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Topic: Waiting for news... how bad is it?

Forum: For Family & Caregivers of Loved Ones With a STAGE IV Diagnosis —

A place where family members, caregivers, and loved ones of people having a Stage IV (metastatic) diagnosis can share, discuss, and support one another through the tough times unique to this diagnosis.

Posted on: May 5, 2018 12:52AM

macbookair2018 wrote:

Hi all,

My mom (46 y/o, no known family history but we will do genetic testing) was diagnosed during a mammogram around a week ago, originally two tumors in the left breast and swollen lymph nodes (stage 2/3 IDC). More testing was done because the doctor was suspicious (this caused TREMENDOUS anxiety already, trust me), and 10 lymph nodes tested positive and the chest area showed tumor as well. I was like okay, that sucks, but there is hope for a cure. These alone would be stage 3c cancer, which is aggressive but has a good 5-year survival rate and some chance of being cured with aggressive HER2-targeted treatment, chemo, and surgery. We got the CT results today and they found a 1.3cm spot on the liver. They didn't say it would be cancerous but given the nature of her cancer (HER2+ ER/PR-, plus she's young), the doctor is suspicious about it and she's probably right. PET scan coming after the weekend, and we will know for sure. I'm terrified waiting for someone to confirm that this is metastatic, stage IV cancer, and even worse that there may be more mets that could show up on the PET scan. We went from a breast cancer which was probably curable with a mastectomy and chemo to most likely terminal, metastatic cancer within a single week. I have no words. I'm young, in college, and have so much more life ahead of me which I always thought my mom would be there for. I can't imagine her not being there when I graduate college, or med school, or when I get married, or when I have kids. I never considered losing my mom so soon; she's always been the healthiest person. I have no idea in the world how to come to terms with this. I can't even be with her most of the time because I'm always at school, which is extremely hard right now as we wait for more and more test results.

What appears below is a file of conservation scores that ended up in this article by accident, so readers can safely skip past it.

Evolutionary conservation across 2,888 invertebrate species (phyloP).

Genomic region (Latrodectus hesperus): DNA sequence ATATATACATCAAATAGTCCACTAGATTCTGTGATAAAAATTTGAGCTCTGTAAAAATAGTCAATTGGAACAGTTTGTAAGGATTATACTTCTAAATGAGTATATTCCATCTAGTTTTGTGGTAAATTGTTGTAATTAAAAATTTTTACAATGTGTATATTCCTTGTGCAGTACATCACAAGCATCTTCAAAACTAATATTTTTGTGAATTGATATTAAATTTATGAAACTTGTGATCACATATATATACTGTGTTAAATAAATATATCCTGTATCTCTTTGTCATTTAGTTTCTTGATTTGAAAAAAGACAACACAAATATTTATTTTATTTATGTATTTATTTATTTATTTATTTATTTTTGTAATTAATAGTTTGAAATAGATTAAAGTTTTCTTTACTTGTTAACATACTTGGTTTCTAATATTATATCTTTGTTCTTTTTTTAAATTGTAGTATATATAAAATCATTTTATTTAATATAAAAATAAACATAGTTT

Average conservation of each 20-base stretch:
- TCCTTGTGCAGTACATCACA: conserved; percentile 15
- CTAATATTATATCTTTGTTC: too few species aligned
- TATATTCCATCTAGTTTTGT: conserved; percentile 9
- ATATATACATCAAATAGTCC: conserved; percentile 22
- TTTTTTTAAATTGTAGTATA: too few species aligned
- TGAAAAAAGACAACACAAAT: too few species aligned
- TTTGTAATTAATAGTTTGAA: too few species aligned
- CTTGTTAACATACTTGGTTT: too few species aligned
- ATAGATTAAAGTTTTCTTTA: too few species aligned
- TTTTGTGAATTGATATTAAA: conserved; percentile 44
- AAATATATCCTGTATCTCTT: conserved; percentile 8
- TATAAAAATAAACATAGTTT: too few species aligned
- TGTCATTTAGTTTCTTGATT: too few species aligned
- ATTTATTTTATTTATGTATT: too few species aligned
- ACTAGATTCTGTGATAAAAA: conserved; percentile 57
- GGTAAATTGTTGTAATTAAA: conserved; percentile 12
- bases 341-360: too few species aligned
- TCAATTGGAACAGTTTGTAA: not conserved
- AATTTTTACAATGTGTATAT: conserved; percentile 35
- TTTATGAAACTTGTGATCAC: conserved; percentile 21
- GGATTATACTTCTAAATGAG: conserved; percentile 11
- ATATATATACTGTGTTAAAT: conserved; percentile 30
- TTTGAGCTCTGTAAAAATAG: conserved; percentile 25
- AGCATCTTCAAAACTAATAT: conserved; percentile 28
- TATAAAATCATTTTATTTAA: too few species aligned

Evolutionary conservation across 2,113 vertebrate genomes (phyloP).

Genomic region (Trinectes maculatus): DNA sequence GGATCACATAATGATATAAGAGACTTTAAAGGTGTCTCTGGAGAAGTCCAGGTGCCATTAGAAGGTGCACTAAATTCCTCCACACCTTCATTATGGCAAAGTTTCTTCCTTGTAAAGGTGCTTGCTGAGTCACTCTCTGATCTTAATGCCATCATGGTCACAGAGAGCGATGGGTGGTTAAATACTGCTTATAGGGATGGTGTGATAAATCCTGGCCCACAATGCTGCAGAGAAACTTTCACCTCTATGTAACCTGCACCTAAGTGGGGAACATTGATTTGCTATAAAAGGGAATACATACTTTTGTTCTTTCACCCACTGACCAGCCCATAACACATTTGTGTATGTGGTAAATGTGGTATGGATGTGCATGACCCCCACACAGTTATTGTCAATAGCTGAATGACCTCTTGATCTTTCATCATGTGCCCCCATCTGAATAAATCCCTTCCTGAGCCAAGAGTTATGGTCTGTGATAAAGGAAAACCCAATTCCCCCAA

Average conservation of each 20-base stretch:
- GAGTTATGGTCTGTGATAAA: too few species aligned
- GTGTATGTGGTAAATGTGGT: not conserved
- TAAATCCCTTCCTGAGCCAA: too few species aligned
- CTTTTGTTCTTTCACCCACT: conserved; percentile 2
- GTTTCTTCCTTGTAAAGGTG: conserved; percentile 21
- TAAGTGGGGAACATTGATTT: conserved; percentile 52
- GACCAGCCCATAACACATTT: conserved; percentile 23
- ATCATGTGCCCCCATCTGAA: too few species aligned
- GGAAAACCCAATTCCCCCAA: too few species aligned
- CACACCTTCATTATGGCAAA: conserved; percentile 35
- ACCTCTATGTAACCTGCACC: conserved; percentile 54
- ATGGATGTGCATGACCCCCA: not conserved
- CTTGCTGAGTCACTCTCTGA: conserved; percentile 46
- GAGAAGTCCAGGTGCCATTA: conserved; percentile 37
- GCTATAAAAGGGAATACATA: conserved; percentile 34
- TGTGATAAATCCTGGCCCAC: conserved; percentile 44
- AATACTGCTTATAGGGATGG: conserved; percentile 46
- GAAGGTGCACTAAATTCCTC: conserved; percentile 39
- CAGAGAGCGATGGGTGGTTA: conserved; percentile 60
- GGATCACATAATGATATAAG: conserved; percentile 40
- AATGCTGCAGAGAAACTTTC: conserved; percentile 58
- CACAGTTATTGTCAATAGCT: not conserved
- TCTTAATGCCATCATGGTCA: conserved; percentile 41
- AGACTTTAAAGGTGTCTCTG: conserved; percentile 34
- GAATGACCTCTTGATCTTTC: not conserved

Another reason why this is extremely hard for me handle is that I KNOW how bad it can get. I dabbled with some breast cancer proliferation research back in high school (HER2 and Herceptin related, ironically), and there were many posters in the lab regarding metastatic tumors and survival rates. I still remember each and every one of them and it scares the crap out of me. I've also done some shadowing (both radiation oncology and medical oncology, typical pre-med student haha) at a major research hospital (same institution where I go to school), and watched people scream and cry while being told that their metastatic cancer had spread and getting information on their prognoses. Those moments... they're impossible to forget. I never thought it would happen to her but it did. Seeing the things that I have seen... it's incredibly hard to imagine that as a possibility for her.

The stories I've read in this thread are incredibly inspirational to me as seeing people's positivity and hope in these types of situations as well as support for one another. Please tell me, any advice for helping my mom go through this when I'm not even around? Any advice for giving my own self peace of mind while waiting and waiting for scan results?


xo,

Anna

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May 6, 2018 11:29PM edwards750 wrote:

Oh Anna I am so sorry for your Mom and you.